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Should I play with my son any differently than I play with my daughters?
Q: I am the mother of a 10-year-old girl, a 2-year-old girl and a 5-month-old boy. I know what girls like, but I am not sure how to play with a boy. My baby boy seems a lot more aggressive than my girls, so my question is: should I change my playing habits from a softer tone to more exciting play? He seems to react more to noisy play, but also loves when I read to my girls and play a gentle game of ball.
A: As you know, Paulette, every child is an individual and has a unique personality. When you say you are adjusting your style of playing with your baby boy to accommodate his interests, you are showing him you understand his needs. It's a wonderful testimony to your sensitivity that you noticed and responded to your son's cues. Play is one of the first forms of communication. There is a rhythm and pattern of play that connects you and your son, and forms the basis of an even deeper understanding of each other. By providing a variety of play situations—such as active and noisy play, as well as some gentle play and quiet times for reading books, as you mentioned you are doing—you are helping to develop your son's social, emotional, physical and thinking skills.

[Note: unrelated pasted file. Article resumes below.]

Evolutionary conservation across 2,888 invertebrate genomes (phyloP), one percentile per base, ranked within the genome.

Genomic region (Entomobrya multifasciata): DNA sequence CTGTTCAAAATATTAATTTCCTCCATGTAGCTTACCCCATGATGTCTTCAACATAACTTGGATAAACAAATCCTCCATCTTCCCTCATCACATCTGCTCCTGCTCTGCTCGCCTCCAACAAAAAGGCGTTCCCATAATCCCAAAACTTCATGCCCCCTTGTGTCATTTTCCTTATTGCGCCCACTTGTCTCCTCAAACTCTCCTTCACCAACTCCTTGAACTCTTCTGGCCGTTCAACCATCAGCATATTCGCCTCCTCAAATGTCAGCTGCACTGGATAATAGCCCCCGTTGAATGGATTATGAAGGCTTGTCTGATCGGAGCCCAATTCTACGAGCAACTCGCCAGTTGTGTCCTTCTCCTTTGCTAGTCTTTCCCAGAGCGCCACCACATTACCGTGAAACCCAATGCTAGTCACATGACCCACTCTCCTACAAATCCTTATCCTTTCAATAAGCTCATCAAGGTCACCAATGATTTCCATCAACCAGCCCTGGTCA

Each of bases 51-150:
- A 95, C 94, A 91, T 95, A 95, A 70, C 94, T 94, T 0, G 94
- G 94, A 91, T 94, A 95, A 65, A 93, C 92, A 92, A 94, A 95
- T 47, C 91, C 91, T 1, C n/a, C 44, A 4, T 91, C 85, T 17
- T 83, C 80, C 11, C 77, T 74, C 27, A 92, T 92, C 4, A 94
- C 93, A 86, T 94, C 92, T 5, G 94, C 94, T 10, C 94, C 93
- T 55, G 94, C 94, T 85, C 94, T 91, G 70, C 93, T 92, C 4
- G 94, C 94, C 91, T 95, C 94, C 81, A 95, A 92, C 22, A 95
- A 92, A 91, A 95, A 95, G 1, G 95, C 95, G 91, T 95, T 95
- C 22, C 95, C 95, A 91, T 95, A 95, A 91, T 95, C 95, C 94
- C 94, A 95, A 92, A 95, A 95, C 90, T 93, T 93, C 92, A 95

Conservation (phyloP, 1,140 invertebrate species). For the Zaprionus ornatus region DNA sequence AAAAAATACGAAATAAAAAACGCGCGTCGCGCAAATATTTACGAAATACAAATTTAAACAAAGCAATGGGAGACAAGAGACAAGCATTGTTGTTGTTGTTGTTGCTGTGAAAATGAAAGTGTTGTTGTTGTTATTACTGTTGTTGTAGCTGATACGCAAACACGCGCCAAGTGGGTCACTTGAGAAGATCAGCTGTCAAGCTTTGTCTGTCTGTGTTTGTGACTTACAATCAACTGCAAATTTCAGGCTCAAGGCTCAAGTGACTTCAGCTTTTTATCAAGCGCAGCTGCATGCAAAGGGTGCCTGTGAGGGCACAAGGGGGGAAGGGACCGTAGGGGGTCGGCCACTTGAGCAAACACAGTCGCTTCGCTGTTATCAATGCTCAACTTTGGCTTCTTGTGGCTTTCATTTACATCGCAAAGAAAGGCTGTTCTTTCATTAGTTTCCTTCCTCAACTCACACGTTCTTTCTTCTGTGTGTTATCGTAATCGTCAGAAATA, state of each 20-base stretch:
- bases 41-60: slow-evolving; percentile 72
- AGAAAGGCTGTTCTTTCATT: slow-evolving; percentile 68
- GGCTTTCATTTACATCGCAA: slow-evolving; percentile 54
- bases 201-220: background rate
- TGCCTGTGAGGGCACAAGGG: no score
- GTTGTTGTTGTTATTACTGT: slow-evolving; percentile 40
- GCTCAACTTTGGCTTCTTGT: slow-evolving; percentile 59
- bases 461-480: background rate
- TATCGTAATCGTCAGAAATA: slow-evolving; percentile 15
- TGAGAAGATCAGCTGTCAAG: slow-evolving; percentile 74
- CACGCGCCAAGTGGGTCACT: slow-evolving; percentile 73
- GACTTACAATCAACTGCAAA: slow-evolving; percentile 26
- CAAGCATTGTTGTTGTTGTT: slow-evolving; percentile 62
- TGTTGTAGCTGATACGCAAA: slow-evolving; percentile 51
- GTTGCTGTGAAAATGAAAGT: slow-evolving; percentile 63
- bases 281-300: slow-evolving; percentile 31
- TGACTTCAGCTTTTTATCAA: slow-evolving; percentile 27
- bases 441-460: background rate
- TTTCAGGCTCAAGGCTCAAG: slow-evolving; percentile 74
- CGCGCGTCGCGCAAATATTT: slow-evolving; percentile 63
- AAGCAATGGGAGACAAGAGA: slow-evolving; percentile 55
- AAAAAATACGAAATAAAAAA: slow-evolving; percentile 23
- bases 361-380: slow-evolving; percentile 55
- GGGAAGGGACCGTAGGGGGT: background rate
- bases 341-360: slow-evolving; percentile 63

Kathleen Alfano Ph.D., Former Director of Child Research at Fisher-Price®